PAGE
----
Smart is masterful at playing characters whose face says one thing but a slight edge in their voice tells you they mean something else entirely. In this case, she is expertly conveying to the Senator her disdain for not just all authority, but particularly his authority. Blake is controlled at first schooling her face not to react but when the Senator brings up his Defense of Police Act, she brings her hand to her mouth to keep from laughing in his face. She chuckles a bit at him, incredulous that he named his bill DOPA. We see more visible anger from her as Smart's body language stiffens, and Blake lashes out at him about putting cops in masks and treatment of vigilantes as though his legislation had personally hurt her. The beauty of this scene is the way Smart is framed in the shot. Behind her is a Warhol-like painting of four squares. Three men, sharp-eyed comic fans will recognize the figures as Dr. Manhattan, Nite Owl, (two of her former lovers) and Ozymandias - occupy three of the squares. She never moves her head out of the confines of the square until the end of the scene when the camera pans to reveal the fourth image is Laurie herself as her one-time vigilante alter-ego, Silk Spectre. An indication to fans not familiar with the name/character of Laurie Blake that there is more to this woman than meets the eye. When the Senator informs her about the case in Oklahoma that he wants her to take (Judd's death) she doesn't agree. And instead calls his bluff a bit by telling him she knows the real reason he wants her on the case is to save his fledgling Presidential campaign from embarrassment. He teases with a President can issue pardons; teasing her with the knowledge that as President he could even open the bars holding her owl, a likely reference to her partner Nite Owl whose fate has been unclear up to this point. It was perhaps the first thing he said that surprises Laurie as Smart throws her head back and lets out an exasperated sigh frustrated with herself that this bureaucrat knew just which of her buttons to push to get her to help. Who does she want out from behind bars? She didn't like it, but she was going to Oklahoma.

A defining trait of Smart's performance is her ability to disappear into the edges of a scene, while still commanding all our attention. This is demonstrated in her FBI scenes. Blake enters a meeting late but takes her seat without any apology or fuss. Coincidentally, nothing important has been covered. She barely raises a remark but pays close attention to every detail discussed. When a joke is directed at her about masked vigilantes, she nods good-naturedly, with Smart creating the impression of a person with thick skin. She is the last to arrive but the first to stand, as the case is handed over to her. Her only indication of inconvenience is the disdain in her shoulder shrug when her boss says she can't go alone. Aboard her flight to Tulsa, Blake wakes from her nap to find her companion Agent Petey (Dustin Ingram) ready to socialize. He chats about his mask, mentioning that the police in Tulsa wear them, and she politely ignores him. Smart goes through a very habitual routine, with Blake rummaging in her belongings, procuring her toothbrush, and tidying up as she goes. Only when this ritual of hygiene is complete does she address Agent Petey bluntly. Ever so slightly peeved, she wonders aloud if he is a fan of the old stories, the old "superheroes," the past in general. Agent Petey's direct denial, his annoyance that she would categorize him that way, earns him a modicum of respect, as Smart shifts her posture from one of wary confrontation to ease. She confides aloud that she isn't a fan either and turns her gaze to the window, dissolving into her thoughts.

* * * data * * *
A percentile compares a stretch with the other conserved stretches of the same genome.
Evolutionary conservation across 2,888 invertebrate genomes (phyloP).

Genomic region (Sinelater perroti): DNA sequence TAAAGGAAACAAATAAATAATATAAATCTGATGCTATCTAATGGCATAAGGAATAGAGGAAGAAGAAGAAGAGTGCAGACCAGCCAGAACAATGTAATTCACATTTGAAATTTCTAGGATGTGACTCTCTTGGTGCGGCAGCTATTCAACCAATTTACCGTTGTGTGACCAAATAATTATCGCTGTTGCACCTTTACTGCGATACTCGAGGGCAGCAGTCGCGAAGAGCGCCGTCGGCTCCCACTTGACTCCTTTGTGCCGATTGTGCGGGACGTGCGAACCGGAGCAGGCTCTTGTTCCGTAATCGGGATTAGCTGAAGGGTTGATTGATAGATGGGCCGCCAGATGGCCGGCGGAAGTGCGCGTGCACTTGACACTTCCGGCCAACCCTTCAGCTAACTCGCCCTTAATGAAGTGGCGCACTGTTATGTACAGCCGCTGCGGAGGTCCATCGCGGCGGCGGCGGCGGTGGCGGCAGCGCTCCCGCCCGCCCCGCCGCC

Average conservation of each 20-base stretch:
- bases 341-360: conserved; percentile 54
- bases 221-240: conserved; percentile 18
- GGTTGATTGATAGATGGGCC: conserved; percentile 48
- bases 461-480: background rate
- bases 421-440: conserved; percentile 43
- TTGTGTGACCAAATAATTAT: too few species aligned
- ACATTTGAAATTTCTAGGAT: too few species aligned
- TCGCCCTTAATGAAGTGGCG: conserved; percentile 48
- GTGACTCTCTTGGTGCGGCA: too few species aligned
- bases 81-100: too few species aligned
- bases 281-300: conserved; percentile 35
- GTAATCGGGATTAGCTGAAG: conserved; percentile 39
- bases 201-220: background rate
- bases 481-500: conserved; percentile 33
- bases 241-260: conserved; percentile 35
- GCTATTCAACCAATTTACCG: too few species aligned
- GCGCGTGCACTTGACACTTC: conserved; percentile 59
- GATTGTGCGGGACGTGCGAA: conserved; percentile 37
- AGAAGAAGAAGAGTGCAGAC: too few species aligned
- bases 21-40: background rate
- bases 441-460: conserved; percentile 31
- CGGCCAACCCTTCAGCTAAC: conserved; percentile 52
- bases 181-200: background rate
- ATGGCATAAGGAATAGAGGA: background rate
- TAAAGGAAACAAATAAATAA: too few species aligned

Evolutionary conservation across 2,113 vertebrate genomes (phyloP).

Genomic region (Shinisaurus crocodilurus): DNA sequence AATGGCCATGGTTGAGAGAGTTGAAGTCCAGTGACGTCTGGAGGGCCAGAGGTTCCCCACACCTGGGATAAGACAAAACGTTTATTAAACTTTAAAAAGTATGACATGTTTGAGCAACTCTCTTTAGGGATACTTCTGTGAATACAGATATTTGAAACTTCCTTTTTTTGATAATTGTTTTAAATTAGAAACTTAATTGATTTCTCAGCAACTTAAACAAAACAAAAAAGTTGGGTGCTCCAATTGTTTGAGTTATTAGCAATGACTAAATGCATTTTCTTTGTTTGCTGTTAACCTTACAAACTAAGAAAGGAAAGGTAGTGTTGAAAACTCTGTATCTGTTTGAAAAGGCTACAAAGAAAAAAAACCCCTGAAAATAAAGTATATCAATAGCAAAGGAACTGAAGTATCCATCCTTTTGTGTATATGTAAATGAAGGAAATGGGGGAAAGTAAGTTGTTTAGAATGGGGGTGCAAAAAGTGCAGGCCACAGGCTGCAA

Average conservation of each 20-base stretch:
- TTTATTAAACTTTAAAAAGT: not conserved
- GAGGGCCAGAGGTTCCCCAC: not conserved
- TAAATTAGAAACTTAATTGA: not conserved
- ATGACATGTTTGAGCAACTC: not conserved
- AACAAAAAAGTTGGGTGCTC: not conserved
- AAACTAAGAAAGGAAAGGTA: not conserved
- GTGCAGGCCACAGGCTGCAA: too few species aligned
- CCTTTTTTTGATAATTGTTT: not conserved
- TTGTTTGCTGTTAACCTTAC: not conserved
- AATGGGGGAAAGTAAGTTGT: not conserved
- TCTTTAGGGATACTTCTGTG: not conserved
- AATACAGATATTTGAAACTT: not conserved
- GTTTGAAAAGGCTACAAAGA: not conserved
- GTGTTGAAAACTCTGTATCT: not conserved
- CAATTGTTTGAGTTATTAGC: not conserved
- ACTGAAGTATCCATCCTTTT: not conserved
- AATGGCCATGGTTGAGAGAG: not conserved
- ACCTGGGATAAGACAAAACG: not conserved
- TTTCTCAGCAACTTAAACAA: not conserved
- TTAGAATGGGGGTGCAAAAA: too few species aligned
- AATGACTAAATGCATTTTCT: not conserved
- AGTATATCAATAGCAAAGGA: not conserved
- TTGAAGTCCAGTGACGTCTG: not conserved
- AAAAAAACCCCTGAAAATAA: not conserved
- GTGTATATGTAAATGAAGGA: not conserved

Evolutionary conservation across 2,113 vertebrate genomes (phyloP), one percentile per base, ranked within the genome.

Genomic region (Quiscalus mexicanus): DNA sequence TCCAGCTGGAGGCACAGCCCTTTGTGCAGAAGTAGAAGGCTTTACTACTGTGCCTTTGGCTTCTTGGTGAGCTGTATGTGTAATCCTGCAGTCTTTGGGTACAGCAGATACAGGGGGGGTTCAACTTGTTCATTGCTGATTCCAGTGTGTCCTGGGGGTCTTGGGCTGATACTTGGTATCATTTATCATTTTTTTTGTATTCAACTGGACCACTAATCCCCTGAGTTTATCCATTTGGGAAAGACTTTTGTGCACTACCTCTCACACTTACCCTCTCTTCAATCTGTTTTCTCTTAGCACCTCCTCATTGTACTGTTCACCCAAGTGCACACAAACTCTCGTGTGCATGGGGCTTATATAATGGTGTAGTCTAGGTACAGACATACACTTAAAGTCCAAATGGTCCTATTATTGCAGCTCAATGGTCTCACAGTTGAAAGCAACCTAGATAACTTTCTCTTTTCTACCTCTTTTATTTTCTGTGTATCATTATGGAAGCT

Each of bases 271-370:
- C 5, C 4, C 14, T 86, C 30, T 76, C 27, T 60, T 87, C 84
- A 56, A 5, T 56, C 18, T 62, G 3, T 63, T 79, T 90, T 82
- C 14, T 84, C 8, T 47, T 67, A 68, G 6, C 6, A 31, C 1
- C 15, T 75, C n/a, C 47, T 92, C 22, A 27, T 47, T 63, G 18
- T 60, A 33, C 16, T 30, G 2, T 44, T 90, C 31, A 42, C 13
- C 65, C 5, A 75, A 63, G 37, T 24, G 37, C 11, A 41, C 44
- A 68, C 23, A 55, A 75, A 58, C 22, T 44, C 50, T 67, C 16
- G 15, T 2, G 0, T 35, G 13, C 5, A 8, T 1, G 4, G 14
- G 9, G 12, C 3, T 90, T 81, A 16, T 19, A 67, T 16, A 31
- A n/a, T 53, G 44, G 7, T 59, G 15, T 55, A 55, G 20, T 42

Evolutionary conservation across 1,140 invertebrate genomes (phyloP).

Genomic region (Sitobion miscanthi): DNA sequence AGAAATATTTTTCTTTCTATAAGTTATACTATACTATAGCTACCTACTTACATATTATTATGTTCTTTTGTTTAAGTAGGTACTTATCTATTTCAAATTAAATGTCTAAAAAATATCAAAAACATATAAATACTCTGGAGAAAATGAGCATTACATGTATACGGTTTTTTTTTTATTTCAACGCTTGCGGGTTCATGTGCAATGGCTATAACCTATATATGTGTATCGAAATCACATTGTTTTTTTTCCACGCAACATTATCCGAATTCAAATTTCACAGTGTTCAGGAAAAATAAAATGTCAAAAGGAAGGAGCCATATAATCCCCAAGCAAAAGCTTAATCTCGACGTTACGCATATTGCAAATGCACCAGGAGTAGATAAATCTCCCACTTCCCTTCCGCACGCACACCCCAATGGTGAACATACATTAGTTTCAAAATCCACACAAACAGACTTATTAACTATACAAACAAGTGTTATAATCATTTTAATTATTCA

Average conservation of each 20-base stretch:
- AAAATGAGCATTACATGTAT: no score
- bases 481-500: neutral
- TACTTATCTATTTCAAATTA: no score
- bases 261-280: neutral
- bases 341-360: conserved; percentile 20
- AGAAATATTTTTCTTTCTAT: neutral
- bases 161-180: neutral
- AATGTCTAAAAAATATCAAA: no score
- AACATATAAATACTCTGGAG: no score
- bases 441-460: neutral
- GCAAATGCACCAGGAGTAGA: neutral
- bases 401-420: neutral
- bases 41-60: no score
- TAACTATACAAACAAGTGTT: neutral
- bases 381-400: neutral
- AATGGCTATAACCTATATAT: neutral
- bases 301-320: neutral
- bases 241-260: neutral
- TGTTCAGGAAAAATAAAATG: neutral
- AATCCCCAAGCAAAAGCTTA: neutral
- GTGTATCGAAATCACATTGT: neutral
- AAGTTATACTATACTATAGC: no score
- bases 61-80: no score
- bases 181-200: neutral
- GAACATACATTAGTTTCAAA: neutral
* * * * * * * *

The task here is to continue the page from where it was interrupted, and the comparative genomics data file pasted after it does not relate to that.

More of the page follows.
Smart owns every second with her non-plussed authority. As she and Agent Petey wait outside the Tulsa Police facility, Blake tosses back small handfuls of sunflower seeds, spitting the occasional stray shell out the window. She sees the truck pull up and hands the seeds to Agent Petey with a firm warning he isn't allowed to eat any. She casually strolls up to Red Scare (Andrew Howard) and Pirate Jenny (Jessica Camacho) unloading a prisoner. Her walk is full of cheerful pep as if she's just out to have a nice morning. Blake keeps her hands in her pockets and pleasantly inquires what the two masked officers are up to. Her introductory manner here is perfectly polite but absolutely disinterested. She makes this plain when she asks the prisoner if his rights are being violated, with mock concern she doesn't even wait a breath before walking back. Her first sight of the building's interior operations does result in her first voluntary pause of the episode. The bedlam of dogs, officers, arrestees, loud voices…. her face darkens with something mournful, something nearly regretful. With a slight incline of her head, Smart erases those complicated feelings.

She controls her entire interaction with Looking Glass (Tim Blake Nelson), from overriding his protests to not touch the remote to her bemused belittlement of his explanations. In a singular perfect moment, Smart stops abruptly and leans toward Looking Glass's reflective mask. Blake peers intently at her image, then with a grimace, picks at her teeth to remove an offending particle. With a wave of her hand, she dismisses Looking Glass's humiliation. Smart gives the sense that there is very little that can stand up to Blake's scrutiny. Looking Glass, or Detective Tillman as Blake identifies him, just removes the mask, reduced to merely reacting to each of Blake's remarks. When Smart quietly mentions that Angela Abar (Regina King) is Sister Night, Looking Glass is too surprised to react. Blake, however, looks up slowly into his eyes, an all-knowing smile almost visible on her face. She announces shortly afterward that she'll be attending Chief Crawford's funeral with the wry statement that she will wear something darker. She is always frank but cunning.